This week I have been in Taiwan meeting with the heads of China Airlines, EVA Air and TransAsia Airways to write a report for Airline Business magazine on the further opening of cross strait flights.
In April, a new landmark deal was signed in which, for the first time since 1949, there will be non-stop scheduled passenger and cargo flights starting in August.
CAL’s president Sun HH (seen in the picture) sums up the enthusiasm by saying: “This is what we have been working for for so many years.”
TransAsia Airways chairman Charles Chen goes further by saying the very survival of TransAsia depended on getting traffic rights to China.
But the Taiwanese carriers’ enthusiasm is capped, the same way the number of Chinese tourists to Taiwan is capped.
Under the agreement, China has said it will allow 3,000 tourist arrivals a day.
Sun says from January to early March the number of tourist arrivals each day was less than 1,000 but starting in early March it rose rapidly and for April and early May it was 6-7,000. Under the scheme the number can be more than 3,000 daily if it averages out at 3,000 per day over the course of the year.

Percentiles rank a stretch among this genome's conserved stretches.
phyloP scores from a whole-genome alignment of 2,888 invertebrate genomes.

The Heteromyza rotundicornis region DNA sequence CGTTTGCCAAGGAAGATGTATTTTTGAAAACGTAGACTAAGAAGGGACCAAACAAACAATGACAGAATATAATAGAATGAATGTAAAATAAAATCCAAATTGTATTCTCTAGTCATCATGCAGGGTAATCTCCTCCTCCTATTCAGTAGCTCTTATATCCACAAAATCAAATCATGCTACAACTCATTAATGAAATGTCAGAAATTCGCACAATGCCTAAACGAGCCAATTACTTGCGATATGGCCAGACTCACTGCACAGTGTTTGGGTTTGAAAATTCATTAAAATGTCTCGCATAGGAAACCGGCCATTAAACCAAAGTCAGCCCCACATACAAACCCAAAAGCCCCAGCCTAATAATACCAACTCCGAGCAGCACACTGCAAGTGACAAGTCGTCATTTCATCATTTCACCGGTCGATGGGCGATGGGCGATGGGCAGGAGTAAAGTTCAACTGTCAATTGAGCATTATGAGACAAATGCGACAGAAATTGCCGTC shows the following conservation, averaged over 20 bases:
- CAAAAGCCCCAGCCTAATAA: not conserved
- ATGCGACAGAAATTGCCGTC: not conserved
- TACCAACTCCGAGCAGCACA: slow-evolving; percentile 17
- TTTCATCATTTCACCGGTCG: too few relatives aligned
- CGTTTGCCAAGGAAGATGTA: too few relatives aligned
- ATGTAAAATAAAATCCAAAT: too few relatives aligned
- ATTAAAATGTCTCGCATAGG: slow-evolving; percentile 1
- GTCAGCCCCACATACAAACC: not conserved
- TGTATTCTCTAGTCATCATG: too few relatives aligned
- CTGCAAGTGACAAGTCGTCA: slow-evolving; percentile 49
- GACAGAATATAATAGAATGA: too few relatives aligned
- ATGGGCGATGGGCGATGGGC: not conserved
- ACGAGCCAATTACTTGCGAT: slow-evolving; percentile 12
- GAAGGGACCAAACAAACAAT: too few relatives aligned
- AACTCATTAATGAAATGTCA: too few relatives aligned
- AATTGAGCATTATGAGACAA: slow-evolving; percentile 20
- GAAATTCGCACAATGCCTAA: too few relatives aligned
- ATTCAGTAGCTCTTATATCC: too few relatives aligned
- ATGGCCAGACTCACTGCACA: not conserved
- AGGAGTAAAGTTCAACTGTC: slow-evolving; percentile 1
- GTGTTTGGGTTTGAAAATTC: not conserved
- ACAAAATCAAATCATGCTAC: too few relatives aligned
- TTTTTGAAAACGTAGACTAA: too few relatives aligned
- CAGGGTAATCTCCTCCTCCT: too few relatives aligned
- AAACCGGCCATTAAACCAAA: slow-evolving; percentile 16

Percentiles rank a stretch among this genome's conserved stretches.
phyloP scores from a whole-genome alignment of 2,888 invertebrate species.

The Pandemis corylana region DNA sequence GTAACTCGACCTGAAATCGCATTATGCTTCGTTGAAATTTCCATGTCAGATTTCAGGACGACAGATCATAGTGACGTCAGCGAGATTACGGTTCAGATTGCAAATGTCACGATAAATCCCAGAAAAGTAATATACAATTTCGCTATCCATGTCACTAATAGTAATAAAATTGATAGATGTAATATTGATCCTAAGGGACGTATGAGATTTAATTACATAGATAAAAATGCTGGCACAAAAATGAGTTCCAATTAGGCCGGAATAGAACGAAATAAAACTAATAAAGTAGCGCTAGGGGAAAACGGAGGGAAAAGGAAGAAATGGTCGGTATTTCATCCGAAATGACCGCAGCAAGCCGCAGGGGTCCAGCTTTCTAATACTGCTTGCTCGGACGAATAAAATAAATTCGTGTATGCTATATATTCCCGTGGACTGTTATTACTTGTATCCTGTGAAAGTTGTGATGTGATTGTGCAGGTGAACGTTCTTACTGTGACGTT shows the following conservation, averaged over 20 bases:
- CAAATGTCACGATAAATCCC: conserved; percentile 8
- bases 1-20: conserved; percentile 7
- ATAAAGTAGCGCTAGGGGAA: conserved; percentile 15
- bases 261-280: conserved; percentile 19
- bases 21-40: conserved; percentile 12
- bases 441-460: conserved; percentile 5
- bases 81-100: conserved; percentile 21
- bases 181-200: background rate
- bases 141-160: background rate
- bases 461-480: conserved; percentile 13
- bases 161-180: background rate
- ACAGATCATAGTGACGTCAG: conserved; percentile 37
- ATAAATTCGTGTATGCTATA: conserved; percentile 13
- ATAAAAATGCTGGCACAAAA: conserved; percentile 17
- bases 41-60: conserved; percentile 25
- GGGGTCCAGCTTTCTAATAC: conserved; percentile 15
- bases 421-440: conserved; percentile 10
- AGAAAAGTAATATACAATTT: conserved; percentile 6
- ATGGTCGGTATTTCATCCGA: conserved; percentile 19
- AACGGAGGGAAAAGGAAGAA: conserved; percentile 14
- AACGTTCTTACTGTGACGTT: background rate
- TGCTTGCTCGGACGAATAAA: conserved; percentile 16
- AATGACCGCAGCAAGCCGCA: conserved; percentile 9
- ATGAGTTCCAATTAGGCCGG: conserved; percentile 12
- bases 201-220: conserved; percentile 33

The number of tourist arrivals depends on China granting visas and the Taiwanese know China controls the lever. This means some Taiwanese are concerned.
They can see what has happened to Macau.
Macau experienced a gambling-fuelled boom up until last year but it came to an abrupt end when the Chinese Government stopped issuing as many tourist visas.
These concerns may explain why none of the Taiwanese carriers are rushing to order aircraft.